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A Canadian abroad writes an open letter to Canadians.

This is very powerful stuff – an excerpt:

I’m a Rhodes Scholar completing my doctorate in Politics and International Relations at the University of Oxford. I write with sadness to confess I have been unfaithful to you, my home and native land. It seems I lack national sentiment, or so I have been told by your governing party’s most recent advertising campaigns. Why am I anti-nationalist and unfaithful?….We Canadians abroad who wave our flags from afar on July 1st, who carry our Tim Horton’s mugs, who search out specialty stores that sell maple syrup and Molson beer, clearly must be less patriotic than our peers who stay at home…I am worried, Canada. I am partly worried for myself: when I come back to serve you with the knowledge and experience I have gained from afar, will you call me opportunistic and turn on me too? But I worry more for you: once you start rejecting the skills and knowledge of your own citizens where will that leave you, dear Canada?

Read the whole letter.. it does a far better job of expressing that I could ever do the complete idiocy that the Conservatives are engaging in by trying to say Canadians who go abroad to study and work and who then come back to serve their country are somehow less Canadian then the rest of us.

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36 comments to A Canadian abroad writes an open letter to Canadians.

  • Darrell

    Ignatieff dismissed our national flag as “a passing imitation of a beer label.” I hope you would have more respect for your flag.

  • When would the amount of time a politician lived outside the country make a difference?

    1. When both candidates have the same qualifications, skills and values, when you have a tough time deciding, …, in the case of a tie, then I might want to support a person who lived in the country longer. That is not the case with Ignatieff and Harper.

    2. Harper appears to have lived in Canada 50 years. Ignatieff 42 years. (according to Wikipedia) Hmmmm Now do we look at quantity or quality time.

    3. Is the perfect candidate the one who NEVER lived outside Canada for any period of time? Is that the problem Harper has with GG Jean or previously with GG Clarkson, or does Harper not favour strong women?

  • kwittet

    nice pissing match..i say throw the anchor to both the bums and get some new blood in ottawa as for the letter that scott published…waaaahhhh

  • kwittet

    nice pissing match..i say throw the anchor to both the bums and get some new blood in ottawa

  • … too smart, too successful, too well respected to be Prime Minister. Yeah if that’s the worst the cons can throw at him then they got nothing.

    This business that Ignatieff has been out of the country so long that he doesn’t understand the nations issues is total nonsense, it’s not like he’s been sitting in a trailer park drinking beer the whole time.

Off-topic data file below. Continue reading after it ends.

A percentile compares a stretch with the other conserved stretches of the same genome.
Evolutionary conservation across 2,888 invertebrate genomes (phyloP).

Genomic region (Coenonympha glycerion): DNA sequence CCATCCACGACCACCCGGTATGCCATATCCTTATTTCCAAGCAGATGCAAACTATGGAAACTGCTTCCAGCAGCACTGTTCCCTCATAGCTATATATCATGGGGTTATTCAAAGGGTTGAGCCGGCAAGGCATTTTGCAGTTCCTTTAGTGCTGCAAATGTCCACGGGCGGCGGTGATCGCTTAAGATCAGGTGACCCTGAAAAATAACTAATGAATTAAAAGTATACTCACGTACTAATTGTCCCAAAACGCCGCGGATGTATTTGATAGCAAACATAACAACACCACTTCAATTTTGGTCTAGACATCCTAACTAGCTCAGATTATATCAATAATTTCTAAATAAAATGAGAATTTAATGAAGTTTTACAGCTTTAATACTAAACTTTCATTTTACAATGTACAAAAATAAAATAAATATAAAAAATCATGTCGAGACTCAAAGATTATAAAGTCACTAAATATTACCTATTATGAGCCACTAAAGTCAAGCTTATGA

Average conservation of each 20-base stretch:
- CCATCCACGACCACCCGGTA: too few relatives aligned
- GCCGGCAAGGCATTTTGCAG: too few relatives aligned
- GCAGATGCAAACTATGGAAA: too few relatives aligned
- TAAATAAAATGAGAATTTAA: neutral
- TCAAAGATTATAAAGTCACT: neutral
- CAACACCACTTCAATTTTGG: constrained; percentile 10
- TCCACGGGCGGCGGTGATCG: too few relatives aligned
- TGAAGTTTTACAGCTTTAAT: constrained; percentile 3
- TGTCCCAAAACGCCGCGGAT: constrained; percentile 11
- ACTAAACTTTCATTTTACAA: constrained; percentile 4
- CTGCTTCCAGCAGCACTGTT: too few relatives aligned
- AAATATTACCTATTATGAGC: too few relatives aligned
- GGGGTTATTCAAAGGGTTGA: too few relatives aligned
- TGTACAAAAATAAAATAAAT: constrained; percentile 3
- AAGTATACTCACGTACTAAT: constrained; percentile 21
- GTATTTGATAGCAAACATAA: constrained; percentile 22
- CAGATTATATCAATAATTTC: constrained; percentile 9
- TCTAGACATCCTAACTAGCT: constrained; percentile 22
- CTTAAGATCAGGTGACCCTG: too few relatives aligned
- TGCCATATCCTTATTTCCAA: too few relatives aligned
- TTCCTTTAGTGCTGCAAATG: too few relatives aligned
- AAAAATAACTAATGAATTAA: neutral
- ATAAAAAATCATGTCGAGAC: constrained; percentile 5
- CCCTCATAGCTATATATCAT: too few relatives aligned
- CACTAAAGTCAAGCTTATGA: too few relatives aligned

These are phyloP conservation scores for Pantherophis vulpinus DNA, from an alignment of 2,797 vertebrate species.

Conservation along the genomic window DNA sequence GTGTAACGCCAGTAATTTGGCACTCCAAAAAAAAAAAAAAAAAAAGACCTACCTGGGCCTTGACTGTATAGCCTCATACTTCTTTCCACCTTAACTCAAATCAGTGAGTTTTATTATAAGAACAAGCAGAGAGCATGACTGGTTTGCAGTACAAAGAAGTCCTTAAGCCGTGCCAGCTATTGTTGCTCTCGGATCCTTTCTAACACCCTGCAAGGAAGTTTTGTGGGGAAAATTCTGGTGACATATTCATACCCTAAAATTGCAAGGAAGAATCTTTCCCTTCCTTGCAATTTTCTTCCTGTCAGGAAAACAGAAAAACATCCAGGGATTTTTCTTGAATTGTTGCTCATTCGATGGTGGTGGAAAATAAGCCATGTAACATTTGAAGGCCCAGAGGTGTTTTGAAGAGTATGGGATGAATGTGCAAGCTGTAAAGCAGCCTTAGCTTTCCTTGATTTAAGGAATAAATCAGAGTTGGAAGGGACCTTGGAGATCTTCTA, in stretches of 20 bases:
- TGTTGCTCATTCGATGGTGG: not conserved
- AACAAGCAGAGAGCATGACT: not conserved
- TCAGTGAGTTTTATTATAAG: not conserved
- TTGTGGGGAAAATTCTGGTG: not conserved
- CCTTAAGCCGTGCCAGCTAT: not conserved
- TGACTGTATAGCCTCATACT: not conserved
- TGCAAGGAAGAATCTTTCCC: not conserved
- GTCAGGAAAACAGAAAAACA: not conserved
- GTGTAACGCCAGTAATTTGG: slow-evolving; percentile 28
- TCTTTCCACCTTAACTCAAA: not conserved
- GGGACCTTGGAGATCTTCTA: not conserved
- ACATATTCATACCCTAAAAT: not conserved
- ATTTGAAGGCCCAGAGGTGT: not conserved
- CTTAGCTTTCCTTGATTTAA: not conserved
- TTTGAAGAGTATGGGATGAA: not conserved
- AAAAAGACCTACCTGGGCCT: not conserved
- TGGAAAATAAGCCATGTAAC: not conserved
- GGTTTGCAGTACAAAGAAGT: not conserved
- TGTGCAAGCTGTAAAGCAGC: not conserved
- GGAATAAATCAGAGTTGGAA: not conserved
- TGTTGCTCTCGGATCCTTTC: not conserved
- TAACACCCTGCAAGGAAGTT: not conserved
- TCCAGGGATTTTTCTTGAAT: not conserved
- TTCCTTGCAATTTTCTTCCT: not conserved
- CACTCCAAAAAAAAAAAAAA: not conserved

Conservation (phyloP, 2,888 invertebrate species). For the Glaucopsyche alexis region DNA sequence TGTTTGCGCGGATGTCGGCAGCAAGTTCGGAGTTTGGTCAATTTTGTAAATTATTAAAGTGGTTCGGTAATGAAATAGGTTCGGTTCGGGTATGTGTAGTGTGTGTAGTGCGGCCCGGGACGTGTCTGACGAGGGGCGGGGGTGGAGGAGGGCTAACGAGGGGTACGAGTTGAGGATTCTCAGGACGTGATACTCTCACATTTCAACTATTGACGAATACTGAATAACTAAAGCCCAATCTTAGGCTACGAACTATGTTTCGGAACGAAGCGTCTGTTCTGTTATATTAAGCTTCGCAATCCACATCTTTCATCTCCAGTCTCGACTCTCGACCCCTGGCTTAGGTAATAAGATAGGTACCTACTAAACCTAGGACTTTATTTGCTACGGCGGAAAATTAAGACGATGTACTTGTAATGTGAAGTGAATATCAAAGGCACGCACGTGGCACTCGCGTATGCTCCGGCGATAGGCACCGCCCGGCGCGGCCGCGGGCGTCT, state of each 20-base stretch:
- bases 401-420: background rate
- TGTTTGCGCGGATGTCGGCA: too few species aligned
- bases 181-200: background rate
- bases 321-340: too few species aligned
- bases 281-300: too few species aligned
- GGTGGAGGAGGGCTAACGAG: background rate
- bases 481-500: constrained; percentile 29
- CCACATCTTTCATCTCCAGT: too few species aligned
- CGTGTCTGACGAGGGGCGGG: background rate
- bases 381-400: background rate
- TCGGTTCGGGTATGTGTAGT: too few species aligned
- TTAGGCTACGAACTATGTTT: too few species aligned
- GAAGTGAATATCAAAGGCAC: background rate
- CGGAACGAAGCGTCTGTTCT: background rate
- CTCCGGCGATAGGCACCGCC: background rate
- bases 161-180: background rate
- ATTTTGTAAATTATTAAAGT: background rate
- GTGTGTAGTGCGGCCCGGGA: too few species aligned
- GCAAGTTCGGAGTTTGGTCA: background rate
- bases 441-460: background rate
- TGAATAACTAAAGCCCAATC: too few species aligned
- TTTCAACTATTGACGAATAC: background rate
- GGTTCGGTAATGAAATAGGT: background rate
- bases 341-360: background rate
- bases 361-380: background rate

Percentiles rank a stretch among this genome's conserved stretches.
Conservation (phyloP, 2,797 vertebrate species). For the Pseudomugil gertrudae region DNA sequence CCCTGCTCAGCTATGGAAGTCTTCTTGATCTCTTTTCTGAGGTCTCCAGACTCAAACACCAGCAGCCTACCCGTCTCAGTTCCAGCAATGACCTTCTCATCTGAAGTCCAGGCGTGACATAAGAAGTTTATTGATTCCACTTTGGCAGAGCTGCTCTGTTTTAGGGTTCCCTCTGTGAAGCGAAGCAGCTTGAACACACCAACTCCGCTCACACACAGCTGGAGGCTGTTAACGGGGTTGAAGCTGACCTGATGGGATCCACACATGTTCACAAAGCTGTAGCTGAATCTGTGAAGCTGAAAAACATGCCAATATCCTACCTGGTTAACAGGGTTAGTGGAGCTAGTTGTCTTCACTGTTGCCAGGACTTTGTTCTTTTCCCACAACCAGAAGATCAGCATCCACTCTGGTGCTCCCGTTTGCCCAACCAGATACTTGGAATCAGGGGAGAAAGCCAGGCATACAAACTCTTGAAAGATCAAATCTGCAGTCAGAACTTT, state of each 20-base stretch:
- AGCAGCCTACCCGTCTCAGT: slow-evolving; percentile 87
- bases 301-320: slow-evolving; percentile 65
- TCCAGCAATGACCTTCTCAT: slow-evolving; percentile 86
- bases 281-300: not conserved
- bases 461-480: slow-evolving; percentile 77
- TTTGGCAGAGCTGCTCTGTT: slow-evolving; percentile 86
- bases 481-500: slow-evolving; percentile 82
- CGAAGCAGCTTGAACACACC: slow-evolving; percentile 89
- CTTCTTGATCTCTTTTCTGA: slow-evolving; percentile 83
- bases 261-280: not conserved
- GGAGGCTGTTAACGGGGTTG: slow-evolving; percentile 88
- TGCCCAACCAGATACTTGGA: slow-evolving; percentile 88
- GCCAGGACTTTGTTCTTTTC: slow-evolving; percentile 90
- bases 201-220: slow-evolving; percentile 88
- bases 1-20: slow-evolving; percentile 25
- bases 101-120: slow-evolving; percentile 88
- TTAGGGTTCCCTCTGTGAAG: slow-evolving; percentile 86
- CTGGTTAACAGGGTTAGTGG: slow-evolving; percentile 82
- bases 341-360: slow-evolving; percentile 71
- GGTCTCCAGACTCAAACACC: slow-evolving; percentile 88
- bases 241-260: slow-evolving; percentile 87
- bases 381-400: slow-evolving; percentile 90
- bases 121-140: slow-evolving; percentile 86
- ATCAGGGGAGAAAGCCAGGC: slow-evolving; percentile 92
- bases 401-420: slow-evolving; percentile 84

In fact, he has the advantage of understanding Canada on the world stage because he’s actually been there. For all of Harper’s desires to be a big player in the world like his US idols, that’s not a claim he can make after so much time spent in Alberta plotting to overthrow the Liberal aristocracy.

    • George Taylor

      I shall get right to the heart of the matter.Stephen Harper has lived in Canada all his life , and he still doesn’t know the country. He was ready to build a fence around Alberta. He went to New York, before he became prime minister, and said that Canada was a second class socialist country.He alienated the maritime provinces with his pejorative comments about them.He’s alienated Quebec now as well.On top of all this, he lies like a sidewalk.Truth is a stranger to him. Senator Gladstone comment is very appropos to Mr. Harper. Gladstone said that some men have as much regard for the truth as a tomcat has for a marriage liscence.
      On the other hand, there is Michael Ignatieff. A worldly man, has a broad understanding of cultures around the world.He is certainly more inclusive, and he is not a bully.That’s the extent of Harper’s diplomacy-bullying.

  • The tories are just scared. Their support is eroding and the party is imploding.

    They did not learn from the disastrous fall statement when they had to shut down parliament to save their government. There has been nearly zero infrastructure spending while the economy continues to decline.

    They just don’t get it. They don’t understand that the government can be a force for good. They don’t understand that the Prime Minister’s job is not that of an attack dog; he has to govern the country.

    The best argument against Michael is that he is too smart, too successful, too well respected to be Prime Minister. Well if that’s the best they’ve got they are really going the way of 1993 tories in the next election.

  • KC

    The proprietor of this blog knows full well my true identity so I’m not “hiding” behind anything. Personally I think only a fool shows all his or her cards on the ‘interweb’.

    But congrats on learning the art of the ad hominem attack. I guess my cowardice settles the matter. No point in tackling the issues. Nevermind the real issue here: that this isnt about travel abroad, immigration, or what makes one a Canadian but rather whether or not those who lead should have a substantial connection with the community they seek to lead.

    From the sounds of it you’ve spent a substantial amount of time in Canada over the past 34 years–interrupted or not. Ignatieff hasnt.